Japanese version Home Page Updated on September 18, 2000
September 16, 2000
Anniversary of MV1K
MISAO Project Announce Mail (September 16, 2000)
Hello. I am Seiichi Yoshida working on the MISAO project.
The number of MisV stars, the new variable stars discovered in the course of the MISAO Project, exceeded 1000 when 23 new ones were reported on Sept. 6. It is about one and a half year since the discovery of the first MisV star.
I really thank image contributors for their valuable images offered to the project, the VSOLJ (Variable Star Observers' League in Japan) and the VSNET (Variable Star Network) members for advice on variable stars researches, and everyone.
The memorial 1000th MisV star is the star mentioned below. The variability was discovered from images taken by Nobuo Ohkura, Okayama, Japan, comparing with images taken by KenIchi Kadota, Ageo, Saitama, Japan. It is probably a faint red variable star.
MisV1000 R.A. 20h12m51s.13 Decl. +26o42'04".1 (2000.0) Mag. 12.1C-13.2C Type ? = USNO-A2.0_1125.15334491 20 12 51.119 +26 42 06.27 15.4R 19.0B = IRAS 20107+2632 R.A.=20 12 50.82 Decl.=+26 42 03.1 (16 x 8", p.a.=67) flux(12)=0.49 flux(25)=0.31 flux(60)=<0.44 flux(100)=<3.76 79% variable
All of the new variable stars of the MISAO Project were discovered from Japanese amateur images. The image contributors to the MISAO Project are as follows.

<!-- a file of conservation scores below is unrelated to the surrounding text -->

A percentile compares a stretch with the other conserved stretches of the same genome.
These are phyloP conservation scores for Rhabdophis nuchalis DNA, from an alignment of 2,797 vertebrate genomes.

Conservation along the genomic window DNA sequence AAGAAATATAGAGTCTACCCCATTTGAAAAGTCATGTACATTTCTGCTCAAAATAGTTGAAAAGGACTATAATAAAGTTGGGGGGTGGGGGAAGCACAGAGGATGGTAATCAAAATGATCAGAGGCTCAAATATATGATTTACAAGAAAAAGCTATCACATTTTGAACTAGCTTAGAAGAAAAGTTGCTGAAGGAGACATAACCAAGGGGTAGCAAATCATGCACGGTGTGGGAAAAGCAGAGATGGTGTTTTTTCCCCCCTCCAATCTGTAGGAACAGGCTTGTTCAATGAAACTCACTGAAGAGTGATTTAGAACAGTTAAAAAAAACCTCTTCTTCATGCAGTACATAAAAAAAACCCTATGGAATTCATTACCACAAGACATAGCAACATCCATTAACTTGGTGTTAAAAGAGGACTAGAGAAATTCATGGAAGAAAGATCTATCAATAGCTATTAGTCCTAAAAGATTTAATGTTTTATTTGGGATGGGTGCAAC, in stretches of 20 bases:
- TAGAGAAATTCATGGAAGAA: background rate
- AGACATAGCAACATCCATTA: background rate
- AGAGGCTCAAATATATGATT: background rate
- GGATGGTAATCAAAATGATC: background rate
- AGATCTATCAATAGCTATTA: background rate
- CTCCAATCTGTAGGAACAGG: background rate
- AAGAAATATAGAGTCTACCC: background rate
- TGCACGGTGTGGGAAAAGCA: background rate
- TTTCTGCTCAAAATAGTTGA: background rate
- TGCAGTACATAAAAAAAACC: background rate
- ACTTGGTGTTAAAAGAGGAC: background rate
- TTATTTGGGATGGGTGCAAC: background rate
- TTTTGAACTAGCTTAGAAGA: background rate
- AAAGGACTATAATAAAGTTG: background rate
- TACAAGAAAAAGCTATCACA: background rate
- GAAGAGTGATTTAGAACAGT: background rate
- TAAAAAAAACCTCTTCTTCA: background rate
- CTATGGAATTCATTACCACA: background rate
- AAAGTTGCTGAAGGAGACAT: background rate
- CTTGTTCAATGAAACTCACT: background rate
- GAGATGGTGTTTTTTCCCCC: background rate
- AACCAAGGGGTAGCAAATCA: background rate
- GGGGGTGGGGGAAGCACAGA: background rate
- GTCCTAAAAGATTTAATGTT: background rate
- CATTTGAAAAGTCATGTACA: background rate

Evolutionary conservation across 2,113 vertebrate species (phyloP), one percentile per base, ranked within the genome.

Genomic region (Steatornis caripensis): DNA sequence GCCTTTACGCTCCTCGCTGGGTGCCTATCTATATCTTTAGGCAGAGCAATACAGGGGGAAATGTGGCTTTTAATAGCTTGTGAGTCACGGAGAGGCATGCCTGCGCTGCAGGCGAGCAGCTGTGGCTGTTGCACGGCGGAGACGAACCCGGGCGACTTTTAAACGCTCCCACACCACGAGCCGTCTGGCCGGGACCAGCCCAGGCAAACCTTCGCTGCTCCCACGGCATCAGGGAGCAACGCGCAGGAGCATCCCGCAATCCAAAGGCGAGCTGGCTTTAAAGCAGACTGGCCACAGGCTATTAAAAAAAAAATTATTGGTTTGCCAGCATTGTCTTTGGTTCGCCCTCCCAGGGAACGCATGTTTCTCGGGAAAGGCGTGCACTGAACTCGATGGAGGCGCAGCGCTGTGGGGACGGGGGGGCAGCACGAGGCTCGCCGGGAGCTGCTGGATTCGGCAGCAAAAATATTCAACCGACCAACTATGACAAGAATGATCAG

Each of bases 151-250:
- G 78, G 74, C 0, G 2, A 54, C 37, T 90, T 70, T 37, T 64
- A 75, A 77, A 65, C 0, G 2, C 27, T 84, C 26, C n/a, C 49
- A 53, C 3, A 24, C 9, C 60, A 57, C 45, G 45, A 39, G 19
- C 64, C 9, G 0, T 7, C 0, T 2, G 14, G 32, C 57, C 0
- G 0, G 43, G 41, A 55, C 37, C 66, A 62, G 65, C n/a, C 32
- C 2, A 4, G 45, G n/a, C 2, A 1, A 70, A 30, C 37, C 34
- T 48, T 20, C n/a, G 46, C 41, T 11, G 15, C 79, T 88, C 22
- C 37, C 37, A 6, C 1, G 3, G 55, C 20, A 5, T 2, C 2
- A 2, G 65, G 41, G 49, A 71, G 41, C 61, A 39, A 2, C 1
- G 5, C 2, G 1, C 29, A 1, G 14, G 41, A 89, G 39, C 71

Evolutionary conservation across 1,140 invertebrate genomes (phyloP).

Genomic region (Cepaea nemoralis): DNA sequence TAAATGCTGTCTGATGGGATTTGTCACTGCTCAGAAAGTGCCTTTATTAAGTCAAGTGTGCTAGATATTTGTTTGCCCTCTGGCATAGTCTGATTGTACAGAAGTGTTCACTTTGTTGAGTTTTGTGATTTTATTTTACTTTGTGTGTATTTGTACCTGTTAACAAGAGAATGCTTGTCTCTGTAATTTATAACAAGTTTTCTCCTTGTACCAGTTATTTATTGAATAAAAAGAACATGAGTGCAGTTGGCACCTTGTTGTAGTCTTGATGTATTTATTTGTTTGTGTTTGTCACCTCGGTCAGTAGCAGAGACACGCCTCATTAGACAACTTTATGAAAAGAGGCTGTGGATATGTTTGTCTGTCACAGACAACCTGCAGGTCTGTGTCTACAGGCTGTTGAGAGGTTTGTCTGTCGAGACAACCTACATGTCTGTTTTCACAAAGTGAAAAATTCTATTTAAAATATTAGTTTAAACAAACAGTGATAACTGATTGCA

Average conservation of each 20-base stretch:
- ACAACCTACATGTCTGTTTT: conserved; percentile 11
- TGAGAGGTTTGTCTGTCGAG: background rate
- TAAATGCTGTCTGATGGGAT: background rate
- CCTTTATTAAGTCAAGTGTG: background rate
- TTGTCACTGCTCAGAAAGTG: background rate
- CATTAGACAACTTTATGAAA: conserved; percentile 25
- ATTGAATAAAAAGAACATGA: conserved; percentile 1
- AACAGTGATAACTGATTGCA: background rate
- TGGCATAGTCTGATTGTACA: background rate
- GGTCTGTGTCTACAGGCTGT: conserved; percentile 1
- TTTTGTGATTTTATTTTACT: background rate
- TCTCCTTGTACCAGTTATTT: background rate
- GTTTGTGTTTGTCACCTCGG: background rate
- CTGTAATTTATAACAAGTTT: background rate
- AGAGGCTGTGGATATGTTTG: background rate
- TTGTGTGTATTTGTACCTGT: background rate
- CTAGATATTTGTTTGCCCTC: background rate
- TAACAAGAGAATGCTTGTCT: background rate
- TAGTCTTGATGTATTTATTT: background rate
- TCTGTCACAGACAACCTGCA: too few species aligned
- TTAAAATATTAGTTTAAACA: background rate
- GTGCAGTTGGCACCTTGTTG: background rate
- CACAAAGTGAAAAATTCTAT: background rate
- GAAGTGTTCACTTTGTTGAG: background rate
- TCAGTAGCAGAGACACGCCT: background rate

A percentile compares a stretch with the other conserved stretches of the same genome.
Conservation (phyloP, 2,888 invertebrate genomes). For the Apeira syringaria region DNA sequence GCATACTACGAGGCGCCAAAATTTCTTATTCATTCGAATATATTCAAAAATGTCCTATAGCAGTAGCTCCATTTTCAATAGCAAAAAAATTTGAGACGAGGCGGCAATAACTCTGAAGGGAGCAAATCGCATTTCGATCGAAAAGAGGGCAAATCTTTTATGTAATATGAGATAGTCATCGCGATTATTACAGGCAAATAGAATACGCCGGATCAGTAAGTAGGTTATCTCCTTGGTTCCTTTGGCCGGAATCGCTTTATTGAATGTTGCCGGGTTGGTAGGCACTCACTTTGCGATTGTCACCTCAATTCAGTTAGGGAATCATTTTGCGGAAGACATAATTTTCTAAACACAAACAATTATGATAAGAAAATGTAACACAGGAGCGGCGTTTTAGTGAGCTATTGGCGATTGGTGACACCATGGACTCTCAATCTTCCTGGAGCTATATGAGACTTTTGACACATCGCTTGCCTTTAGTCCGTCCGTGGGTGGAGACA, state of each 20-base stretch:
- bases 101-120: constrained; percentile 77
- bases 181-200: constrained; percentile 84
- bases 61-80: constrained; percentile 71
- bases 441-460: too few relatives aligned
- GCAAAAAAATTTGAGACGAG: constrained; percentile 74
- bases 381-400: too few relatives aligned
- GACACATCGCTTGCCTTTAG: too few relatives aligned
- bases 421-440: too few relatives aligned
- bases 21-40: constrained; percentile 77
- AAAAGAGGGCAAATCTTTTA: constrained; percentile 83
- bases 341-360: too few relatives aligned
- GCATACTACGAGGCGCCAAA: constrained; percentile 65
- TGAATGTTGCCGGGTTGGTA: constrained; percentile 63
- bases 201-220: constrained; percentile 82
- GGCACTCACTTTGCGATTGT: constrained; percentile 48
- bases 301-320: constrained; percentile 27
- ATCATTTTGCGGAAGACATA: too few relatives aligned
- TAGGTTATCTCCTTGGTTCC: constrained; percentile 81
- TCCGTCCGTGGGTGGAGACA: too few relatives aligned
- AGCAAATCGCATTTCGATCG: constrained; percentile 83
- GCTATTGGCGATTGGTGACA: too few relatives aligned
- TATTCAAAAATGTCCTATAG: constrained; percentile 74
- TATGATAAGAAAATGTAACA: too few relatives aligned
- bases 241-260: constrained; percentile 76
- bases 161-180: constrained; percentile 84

Because a variable star is discovered when there is a difference between two images, both the image contributors of the new image and the compared past image become discoverers in the MISAO Project. Among 1009 MisV stars, Kadota discovered all of the 1009 stars, and Ohkura discovered 92 of them.
All of the stars until MisV0882 were discovered from Kadota's images. However, Ohkura started the regular survey work and offered the images to the project since 2000 spring. So most of the stars after MisV0883 were discovered by Ohkura and Kadota in collaboration.
Now about 14 thousands images taken by Nakamura, Kadota, Suzuki, Ohkura and Ikari are waiting for variable star search. After checking those images, the discoverers of the MisV stars will be more variegated, as the project name represents.
The images offered to the MISAO Project which contain stars fainter than 13 mag cover 12 percent of the sky north of Decl. -40 deg. After this when an image is offered, it often overlaps on the past images in the database and can be examined for new objects search immediately.
No images have been offered to the MISAO Project from overseas amateurs yet. We are inviting for images from all over the world. If you have some interests, please make a contact to us.
-- Seiichi Yoshida firstname.lastname@example.org http://www.aerith.net/